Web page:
In southeastern Greenland, a particular subpopulation of polar bears has been identified which, despite the scarce presence of sea ice, still manages to survive using small icebergs as platforms from which to hunt at sea. The discovery seems to indicate a certain adaptability of these animals, at risk of extinction due to the progressive melting of sea ice (which is formed by freezing ocean water), on which they depend to procure prey, due to the global warming.
However, the observed behavior in southern Greenland does not imply that polar bears are less at risk than previously estimated: only a marked reduction in carbon dioxide emissions from human activities will offer them any chance of survival as a species.
With its low temperatures most of the year and steep terrain around coastal areas, Greenland is not a particularly hospitable place. The southeastern part is relatively less cold, but is substantially separated from the rest of the large island. The polar bears living in the area are therefore quite isolated and this explains why over the centuries these animals have assumed habits a little different from their colleagues who live further north.
Overall, in the Arctic area it is estimated that 26 thousand polar bears live, cataloged in 19 subpopulations, on a geographical basis and also of some similarities between the various specimens. These animals spend a good part of their existence on large sea ice shelves, waiting for some seals to resurface to catch their breath and hunt them, before returning to sink into the icy waters around the great ice shelves.
It is their primary hunting method: if sea ice starts to run low, they no longer have a chance to easily get food. And due to global warming, sea ice in the Arctic has shrunk significantly in recent decades, putting some of the polar bear subpopulations under severe stress. Over the years, numerous specimens have been sighted exhausted by hunger, precisely because they are in difficulty with hunting their prey.
The relatively warmer climate of south-east Greenland means that there is little sea ice in the narrow fjords of the area and with a short stay: about a hundred days a year. Not long enough for polar bears to survive, but as new research published in the scientific journal has shown Science the subpopulation identified in the area when it no longer has sea ice available, because it has melted due to the heat, switches to using the blocks that detach from the glaciers whose tongues reach the sea through the inlets of the fjords.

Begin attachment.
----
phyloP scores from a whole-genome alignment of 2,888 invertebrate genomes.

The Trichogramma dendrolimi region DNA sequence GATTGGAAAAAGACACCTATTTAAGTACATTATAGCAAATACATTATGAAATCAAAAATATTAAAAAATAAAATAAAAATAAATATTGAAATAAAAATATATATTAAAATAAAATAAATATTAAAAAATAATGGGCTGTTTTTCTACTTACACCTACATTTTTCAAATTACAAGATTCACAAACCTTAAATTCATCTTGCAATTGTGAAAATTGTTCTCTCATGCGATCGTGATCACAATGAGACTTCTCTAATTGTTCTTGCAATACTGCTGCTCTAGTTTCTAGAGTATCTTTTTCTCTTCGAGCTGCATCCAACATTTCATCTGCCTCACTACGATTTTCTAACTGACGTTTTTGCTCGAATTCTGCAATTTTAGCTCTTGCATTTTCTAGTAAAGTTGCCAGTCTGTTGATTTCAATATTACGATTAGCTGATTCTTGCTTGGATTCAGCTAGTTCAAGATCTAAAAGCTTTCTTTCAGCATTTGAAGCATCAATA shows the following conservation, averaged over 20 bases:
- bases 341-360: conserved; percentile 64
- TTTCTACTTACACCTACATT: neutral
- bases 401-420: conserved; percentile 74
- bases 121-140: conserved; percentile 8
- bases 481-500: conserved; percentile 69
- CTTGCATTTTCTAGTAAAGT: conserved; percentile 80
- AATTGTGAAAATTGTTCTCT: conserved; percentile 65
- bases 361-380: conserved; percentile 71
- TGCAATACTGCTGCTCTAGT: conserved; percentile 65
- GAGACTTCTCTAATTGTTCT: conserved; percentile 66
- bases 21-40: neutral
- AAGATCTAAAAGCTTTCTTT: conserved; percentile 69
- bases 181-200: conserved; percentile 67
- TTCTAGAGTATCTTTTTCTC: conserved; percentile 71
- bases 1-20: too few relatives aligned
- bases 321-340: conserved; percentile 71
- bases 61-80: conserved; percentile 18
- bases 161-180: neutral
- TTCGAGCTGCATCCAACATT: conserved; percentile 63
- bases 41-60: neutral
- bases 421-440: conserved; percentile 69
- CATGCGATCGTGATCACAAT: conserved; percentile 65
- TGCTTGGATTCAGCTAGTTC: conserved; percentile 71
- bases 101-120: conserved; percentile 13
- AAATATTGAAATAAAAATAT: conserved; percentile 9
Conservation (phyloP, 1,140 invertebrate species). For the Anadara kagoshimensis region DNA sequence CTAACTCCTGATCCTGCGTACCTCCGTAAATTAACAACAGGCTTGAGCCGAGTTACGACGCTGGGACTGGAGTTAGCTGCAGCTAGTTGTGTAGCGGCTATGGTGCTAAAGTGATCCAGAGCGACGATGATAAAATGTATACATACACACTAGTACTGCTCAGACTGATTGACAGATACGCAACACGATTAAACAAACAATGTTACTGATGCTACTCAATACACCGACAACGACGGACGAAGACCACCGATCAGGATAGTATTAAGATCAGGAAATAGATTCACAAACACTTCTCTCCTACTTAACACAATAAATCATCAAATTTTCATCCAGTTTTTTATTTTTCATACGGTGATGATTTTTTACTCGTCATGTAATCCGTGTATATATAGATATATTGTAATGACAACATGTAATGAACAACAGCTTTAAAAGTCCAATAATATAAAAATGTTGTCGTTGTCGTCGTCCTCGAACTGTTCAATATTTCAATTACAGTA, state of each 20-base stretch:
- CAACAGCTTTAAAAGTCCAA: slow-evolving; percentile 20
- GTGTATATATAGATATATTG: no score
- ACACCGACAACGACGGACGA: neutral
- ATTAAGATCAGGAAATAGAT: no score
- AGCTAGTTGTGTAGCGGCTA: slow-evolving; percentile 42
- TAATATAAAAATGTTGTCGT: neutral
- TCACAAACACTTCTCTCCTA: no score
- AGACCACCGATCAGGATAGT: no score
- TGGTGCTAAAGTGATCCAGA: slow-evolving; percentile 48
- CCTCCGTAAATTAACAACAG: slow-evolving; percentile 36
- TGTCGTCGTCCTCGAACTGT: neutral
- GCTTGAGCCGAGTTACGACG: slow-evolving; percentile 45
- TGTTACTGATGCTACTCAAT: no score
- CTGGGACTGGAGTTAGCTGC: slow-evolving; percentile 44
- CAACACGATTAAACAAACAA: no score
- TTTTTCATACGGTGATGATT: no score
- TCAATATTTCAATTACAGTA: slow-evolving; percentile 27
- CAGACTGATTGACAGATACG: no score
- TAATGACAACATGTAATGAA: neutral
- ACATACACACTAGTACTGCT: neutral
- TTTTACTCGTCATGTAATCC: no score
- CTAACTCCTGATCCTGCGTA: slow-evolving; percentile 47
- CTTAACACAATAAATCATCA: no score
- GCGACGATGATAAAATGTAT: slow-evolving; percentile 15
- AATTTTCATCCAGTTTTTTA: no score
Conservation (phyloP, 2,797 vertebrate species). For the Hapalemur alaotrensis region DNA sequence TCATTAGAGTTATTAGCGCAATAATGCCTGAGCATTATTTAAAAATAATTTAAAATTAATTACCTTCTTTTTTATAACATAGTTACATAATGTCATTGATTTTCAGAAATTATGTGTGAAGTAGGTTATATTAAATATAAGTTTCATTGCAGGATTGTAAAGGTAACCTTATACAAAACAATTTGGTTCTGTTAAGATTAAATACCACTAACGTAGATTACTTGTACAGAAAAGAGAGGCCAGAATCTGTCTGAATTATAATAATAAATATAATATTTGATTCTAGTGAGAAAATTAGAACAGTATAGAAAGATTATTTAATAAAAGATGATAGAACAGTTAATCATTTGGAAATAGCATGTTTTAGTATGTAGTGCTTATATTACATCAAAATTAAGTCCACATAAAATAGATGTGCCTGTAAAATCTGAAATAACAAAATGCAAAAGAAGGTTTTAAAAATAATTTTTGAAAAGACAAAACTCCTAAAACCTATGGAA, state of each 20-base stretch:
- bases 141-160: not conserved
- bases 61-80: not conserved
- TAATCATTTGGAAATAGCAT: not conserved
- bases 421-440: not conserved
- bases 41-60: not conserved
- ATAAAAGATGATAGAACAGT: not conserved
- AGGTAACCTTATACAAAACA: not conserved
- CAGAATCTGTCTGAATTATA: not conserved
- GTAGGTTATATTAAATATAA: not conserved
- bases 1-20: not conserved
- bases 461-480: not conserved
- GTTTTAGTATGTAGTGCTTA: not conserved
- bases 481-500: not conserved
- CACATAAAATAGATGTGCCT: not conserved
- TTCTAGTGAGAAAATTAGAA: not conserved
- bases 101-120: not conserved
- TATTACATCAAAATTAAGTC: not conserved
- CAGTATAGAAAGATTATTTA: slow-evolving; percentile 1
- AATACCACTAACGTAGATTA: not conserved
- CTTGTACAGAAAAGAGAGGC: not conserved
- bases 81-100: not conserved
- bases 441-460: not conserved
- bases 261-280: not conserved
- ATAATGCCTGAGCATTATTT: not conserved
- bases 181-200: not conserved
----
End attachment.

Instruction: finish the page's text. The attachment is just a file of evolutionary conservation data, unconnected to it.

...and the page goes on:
At the points of greatest detachment of the glaciers, a sort of dense granita (“ice mélange”) forms, with larger pieces of ice, on which bears venture out waiting for the passage of some prey. The hunt is not as rich as elsewhere further north, but it is still sufficient to feed the hundreds of bears of the subpopulation and the new born, even if the reproduction rate is lower than in other parts of the Arctic.
The study is the result of about seven years of work that has kept various research groups employed, with helicopter and ground reconnaissance in inaccessible areas, the use of GPS systems to track the movements of bears, the involvement of local populations and the collection of biological samples to examine the genetic material of these animals. All these data and analyzes made it possible to define the subpopulation, which could therefore be added to the 19 indicated so far, even if the inclusion will not be immediate and will require a comparison within the International Union for the conservation of nature.
However, the ice mélange forms only under particular conditions and it is difficult to observe similar in other areas of the Arctic, where the other subpopulations of polar bears live. The research shows how a specific set of animals has adapted to a different situation than usual, complicit in anyway favorable environmental conditions. In the absence of a marked slowdown in global warming, the conditions that allow these bears to hunt equally at sea may fail in the coming decades, seriously jeopardizing their chances of survival.